What are the big events of Old Testament history?
In attempting to evaluate whether events recorded in the Old Testament rate as “big” I want to avoid subjectivism. “Big” should not just be what rates as “big” to me; we must reach for some objective standard–what the Bible itself rates as “big.”
Here are three objective criteria for what should be considered a “big” event:
- An event recorded in detail that takes the biblical author more than two chapters to tell.
- An event recorded by more than one biblical author.
- An event that had lasting effects
- An event that the New Testament points out as significant.
By these criteria, the following certainly qualify as “big” events in the Old Testament.
- Creation (Gen. 1 – 2)
- The Fall (Gen. 3)
- The Great Flood (Gen. 6 – 9)
- The life of Abraham (Gen. 12 – 25)
- The life of Jacob (Gen. 25 – 36)
- The life of Joseph (Gen. 37 – 50)
- The Exodus from Egypt (Exodus – Deuteronomy)
- The conquest of Canaan (Book of Joshua)
- The life of David (1 and 2 Samuel, 1 Chron. 10 – 29)
- The building of Solomon’s Temple (1 Kings 5 – 8; 2 Chron. 2 – 7)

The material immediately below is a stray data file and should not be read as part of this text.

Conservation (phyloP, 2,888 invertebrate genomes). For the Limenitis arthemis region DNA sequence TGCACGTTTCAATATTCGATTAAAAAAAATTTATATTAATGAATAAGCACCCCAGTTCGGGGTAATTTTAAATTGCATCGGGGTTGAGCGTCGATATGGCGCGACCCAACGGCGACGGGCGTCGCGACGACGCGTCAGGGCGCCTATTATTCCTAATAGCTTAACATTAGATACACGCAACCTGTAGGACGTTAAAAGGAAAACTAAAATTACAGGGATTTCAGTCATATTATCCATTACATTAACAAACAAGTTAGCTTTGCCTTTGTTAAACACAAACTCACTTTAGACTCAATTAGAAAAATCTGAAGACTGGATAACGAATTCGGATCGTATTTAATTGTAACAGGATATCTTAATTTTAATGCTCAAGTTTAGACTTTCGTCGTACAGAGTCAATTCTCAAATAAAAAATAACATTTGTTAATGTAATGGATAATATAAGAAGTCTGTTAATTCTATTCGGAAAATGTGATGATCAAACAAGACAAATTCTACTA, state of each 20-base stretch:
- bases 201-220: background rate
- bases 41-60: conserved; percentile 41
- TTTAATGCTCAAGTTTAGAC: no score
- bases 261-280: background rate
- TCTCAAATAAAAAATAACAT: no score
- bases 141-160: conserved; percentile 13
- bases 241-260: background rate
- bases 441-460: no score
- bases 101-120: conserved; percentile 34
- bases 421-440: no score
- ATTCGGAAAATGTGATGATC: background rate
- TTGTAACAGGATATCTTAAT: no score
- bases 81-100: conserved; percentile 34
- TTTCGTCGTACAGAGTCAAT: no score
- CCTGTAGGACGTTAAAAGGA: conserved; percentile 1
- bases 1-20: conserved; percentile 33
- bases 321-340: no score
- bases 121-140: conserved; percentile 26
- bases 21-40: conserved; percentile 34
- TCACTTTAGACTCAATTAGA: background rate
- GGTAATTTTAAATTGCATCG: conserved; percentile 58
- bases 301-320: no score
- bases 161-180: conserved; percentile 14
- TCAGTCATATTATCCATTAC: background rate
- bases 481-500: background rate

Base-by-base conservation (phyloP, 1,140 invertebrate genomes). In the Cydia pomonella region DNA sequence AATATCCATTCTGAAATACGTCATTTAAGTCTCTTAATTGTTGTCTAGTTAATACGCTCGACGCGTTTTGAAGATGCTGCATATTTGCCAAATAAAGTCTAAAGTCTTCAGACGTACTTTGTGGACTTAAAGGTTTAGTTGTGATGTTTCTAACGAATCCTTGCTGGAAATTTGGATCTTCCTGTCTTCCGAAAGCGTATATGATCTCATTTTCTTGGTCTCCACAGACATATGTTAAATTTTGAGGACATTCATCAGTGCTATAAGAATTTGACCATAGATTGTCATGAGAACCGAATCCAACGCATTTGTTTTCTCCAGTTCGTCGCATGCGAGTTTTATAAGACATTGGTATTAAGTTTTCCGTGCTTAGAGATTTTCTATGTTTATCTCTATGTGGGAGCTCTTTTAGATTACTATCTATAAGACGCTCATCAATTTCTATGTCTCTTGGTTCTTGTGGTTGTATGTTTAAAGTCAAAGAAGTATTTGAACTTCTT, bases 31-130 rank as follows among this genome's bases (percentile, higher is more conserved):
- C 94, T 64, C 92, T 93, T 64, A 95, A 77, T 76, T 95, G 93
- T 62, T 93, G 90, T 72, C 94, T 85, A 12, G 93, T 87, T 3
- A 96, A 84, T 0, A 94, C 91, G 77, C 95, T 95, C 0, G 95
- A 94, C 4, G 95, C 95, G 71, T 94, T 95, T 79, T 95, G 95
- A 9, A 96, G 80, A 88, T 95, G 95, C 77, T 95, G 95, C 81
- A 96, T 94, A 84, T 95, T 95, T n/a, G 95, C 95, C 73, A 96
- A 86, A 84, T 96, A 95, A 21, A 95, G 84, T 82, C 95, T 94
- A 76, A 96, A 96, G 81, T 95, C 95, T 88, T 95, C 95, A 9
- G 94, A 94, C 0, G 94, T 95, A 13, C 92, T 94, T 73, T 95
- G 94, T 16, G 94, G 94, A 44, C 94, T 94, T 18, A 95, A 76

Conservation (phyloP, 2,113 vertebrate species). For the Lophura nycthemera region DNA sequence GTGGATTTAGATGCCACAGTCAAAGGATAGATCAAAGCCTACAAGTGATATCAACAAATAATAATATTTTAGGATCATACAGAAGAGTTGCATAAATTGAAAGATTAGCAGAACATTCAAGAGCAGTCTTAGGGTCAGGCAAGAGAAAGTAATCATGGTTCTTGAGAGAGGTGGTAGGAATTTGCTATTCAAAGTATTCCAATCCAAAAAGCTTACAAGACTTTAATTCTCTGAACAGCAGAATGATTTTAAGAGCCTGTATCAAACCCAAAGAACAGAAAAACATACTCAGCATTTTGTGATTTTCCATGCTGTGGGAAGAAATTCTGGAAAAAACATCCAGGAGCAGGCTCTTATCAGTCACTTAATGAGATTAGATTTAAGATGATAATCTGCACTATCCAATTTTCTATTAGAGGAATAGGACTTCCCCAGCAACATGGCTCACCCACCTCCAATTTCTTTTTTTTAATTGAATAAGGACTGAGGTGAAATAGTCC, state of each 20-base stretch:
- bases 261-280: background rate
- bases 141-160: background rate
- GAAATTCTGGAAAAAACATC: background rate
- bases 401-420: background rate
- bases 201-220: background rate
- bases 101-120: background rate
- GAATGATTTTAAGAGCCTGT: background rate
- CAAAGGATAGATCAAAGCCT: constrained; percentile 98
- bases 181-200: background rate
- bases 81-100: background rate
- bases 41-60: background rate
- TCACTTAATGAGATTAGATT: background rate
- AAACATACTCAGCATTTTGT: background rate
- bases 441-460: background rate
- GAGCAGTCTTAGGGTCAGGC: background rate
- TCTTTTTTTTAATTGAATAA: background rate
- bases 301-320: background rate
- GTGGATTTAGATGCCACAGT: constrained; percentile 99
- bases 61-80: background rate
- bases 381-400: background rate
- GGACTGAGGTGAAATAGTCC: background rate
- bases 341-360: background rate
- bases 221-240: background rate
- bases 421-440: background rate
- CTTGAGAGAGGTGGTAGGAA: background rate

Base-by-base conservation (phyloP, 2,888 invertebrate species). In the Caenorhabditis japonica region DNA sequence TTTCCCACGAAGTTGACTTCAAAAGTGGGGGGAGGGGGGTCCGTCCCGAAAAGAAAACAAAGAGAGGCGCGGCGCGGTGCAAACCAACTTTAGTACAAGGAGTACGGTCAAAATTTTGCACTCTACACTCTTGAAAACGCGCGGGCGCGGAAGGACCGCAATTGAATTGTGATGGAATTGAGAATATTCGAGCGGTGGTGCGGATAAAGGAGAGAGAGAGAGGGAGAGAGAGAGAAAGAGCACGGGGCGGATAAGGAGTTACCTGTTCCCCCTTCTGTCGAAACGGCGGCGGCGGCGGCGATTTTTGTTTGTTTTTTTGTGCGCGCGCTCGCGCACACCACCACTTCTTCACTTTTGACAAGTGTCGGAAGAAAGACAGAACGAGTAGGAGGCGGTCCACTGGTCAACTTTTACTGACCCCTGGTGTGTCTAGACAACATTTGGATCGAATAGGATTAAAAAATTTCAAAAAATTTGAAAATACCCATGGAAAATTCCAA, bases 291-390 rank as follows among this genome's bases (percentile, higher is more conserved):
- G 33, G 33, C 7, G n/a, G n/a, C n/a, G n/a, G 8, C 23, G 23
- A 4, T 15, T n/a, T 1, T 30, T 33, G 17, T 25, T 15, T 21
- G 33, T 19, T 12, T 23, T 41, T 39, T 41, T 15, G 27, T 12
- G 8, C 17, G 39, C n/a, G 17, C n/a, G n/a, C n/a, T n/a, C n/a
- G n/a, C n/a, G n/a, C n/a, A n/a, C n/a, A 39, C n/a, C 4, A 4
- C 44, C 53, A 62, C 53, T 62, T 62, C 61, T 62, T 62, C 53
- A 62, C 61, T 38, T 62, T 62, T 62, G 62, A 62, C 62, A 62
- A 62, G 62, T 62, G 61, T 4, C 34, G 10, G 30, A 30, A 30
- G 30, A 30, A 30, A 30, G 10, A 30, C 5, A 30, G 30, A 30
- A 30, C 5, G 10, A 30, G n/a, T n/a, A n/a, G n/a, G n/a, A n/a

- The life of Elijah (1 Kings 17 – 2 Kings 2)
- The life of Elisha (2 Kings 2 – 13)
- The fall of Israel to the Assyrians (2 Kings 17)
- The deliverance of Jerusalem from the Assyrians (2 Kings 18 – 19; 2 Chron. 32; Isa. 36 – 37)
- The fall of Jerusalem to the Babylonians (2 Kings 25; 2 Chron. 36; Jer. 39)
- The return from Babylonian exile (2 Chron. 36; Ezra; Nehemiah; Zechariah; Haggai)
Of course, there are many other events of the Old Testament besides these. But these are the “big” ones. Old Testament literacy would assume that you know at least these events in some detail.
Want to go deeper?
The following are recommended to help you learn the “big picture” of the Old Testament.
Recommended for purchase:
Wilbur Fields. Old Testament History: An Overview of Sacred History & Truth (College Press, 1967; reprint: 1996)
Eugene H. Merrill. Historical Survey of the Old Testament (2nd ed., 1991) Supports the accuracy of the Old Testament, presenting it as God’s revelation to the world through Israel, the chosen people.
Eugene H. Merrill. Kingdom of Priests: A History of Old Testament Israel (1996) One of the best books on the history of Israel from a conservative perspective.
with book and chapter references
Alfred Edersheim. Bible History: Old Testament (1890 edition)
Many thanks to brother Steve Singleton, for allowing me to post from his website, deeperstudy.com.